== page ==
About the Project
Applications are invited for a funded PhD studentship studying blue carbon storage in estuaries using rewilding and eco-engineering approaches, as part of the University of Hull’s REWILD Research cluster.
Estuary management and managed realignment on the Humber acts as both flood defence and, initially at least, creates mud flat habitat to compensate for losses to development elsewhere. However, previous studies indicate that sedimentation rates in the middle and inner Humber limit the timescale over which realignment is an effective flood defence and accelerate the transition from mud flat to high salt marsh. However, a number of managed realignment sites are now planned by the Environment Agency for the outer estuary, where the sedimentation regime is very different. The establishment of these new sites provides a novel opportunity to study sedimentation rates and carbon capture as salt marsh establishes and proliferates. This project therefore aims to investigate carbon capture by salt marsh assemblages in the past and present at existing and planned realignment sites in the Humber. Cores will explore long-term storage and Northumbria’s ground-breaking LGR Ultraportable Greenhouse Gas Analyzer that reports simultaneous measurements of methane, carbon dioxide and water vapour will be used to explore if the rate of carbon capture is dependent upon salt marsh species and other hydraulic and chemical drivers.
For informal enquiries, please contact Dr Rob Thomas [email protected]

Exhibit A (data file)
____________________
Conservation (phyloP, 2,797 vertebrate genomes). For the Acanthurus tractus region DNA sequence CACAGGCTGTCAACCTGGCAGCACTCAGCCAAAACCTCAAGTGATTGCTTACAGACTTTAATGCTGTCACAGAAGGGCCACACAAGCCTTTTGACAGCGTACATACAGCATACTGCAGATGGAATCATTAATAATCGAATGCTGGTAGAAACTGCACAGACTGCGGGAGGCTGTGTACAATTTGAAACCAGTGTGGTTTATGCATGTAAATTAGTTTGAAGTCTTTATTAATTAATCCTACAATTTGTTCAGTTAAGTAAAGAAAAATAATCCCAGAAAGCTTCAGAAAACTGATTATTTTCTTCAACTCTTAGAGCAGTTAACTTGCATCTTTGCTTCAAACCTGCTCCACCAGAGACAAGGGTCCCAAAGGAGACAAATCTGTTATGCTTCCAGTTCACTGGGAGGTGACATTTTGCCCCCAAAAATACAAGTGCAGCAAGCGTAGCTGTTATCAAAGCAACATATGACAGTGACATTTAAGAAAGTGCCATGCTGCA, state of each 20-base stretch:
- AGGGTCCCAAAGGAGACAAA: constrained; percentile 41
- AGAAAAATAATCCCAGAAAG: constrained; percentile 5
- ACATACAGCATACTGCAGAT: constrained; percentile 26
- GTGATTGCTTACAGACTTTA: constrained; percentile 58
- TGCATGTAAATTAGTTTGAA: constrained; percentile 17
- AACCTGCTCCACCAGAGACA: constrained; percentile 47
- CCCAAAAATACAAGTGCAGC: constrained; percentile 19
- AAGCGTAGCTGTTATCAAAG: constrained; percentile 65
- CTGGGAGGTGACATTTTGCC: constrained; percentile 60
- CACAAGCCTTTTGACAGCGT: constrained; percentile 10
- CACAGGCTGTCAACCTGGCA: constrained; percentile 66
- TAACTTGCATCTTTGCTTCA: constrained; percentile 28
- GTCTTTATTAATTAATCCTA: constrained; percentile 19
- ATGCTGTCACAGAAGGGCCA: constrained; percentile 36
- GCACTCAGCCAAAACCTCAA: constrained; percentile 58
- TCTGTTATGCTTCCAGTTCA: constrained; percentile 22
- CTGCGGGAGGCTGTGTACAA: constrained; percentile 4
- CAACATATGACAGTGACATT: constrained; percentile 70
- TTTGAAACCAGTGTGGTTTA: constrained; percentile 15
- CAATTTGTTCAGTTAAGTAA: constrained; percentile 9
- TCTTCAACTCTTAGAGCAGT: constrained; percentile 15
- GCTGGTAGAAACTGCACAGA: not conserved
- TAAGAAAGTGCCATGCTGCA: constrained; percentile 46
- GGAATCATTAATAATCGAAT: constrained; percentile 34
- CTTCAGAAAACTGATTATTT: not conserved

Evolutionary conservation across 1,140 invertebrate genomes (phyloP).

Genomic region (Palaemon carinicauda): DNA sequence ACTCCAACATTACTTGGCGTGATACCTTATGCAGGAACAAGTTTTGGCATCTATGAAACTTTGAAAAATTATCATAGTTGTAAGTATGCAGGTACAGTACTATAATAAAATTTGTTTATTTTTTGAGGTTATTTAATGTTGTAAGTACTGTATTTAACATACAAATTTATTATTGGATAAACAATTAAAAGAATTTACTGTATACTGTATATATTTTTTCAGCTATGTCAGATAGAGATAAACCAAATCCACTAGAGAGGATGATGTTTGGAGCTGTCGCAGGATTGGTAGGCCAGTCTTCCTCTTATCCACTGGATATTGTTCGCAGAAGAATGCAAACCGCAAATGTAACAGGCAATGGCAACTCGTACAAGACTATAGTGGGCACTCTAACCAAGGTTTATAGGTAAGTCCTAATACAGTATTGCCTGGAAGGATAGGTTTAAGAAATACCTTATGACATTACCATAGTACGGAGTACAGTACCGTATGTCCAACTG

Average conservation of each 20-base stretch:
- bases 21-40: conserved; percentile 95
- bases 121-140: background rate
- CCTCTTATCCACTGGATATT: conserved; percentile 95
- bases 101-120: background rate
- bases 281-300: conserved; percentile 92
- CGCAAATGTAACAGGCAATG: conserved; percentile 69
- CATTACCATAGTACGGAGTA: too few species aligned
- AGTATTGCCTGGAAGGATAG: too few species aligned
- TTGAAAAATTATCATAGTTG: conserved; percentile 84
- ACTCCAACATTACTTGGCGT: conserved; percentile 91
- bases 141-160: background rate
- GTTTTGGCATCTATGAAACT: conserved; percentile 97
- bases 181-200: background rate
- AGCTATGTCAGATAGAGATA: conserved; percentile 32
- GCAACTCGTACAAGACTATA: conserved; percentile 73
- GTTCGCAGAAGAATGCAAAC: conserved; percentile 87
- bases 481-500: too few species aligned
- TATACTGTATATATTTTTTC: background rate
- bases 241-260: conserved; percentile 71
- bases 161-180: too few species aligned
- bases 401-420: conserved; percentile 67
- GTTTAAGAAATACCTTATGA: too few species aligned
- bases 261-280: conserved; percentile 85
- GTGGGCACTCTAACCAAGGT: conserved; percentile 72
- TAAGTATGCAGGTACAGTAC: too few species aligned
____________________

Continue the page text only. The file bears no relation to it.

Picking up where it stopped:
For more information, watch a recording here of a webinar held in December 2021. You’ll hear from programme leaders, supervisors and students talking about the funded opportunities available.
About the research cluster
The REWILD research cluster at the University of Hull is a multidisciplinary team of researchers across biology, environmental science, psychology and systems thinking, working with diverse stakeholders to collectively understand the ecological, environmental and societal costs and benefits of rewilding. Our 6 PhD studentships focus on understanding i) the impacts of rewilding projects on biodiversity, sedimentation rates and carbon sequestration dynamics, ii) the community benefits of blue spaces, and the perceptions, values and challenges of rewilding the sea, and iii) how animal “personalities” drive public perceptions of species reintroductions.
Submission of thesis
Submission of your final thesis is expected within three years and three months from the start of your PhD scholarship for full time and within five years and six months if studying part-time.
If you need to move into a fourth year (full time) or sixth year (part-time) to complete your thesis, please note that you will not receive a tuition fee waiver or maintenance grant during this period.
Eligibility, entry requirements and how to apply
To find out more about the eligibility criteria, entry requirements and how to apply, please visit the University of Hull PhD scholarships webpage.
This opportunity comes with a home fee waiver only.
Closing date for applications
Midnight, 31 January 2022
The successful applicant will receive a fee waiver and a maintenance grant / stipend for three years (full-time) or five years (part-time), which covers the research period of the PhD. The fee waiver for 21/22 is £4500 (Home fee) and the maintenance grant is £15609. This rises each year in line with the UKRI’s recommended stipend allowance.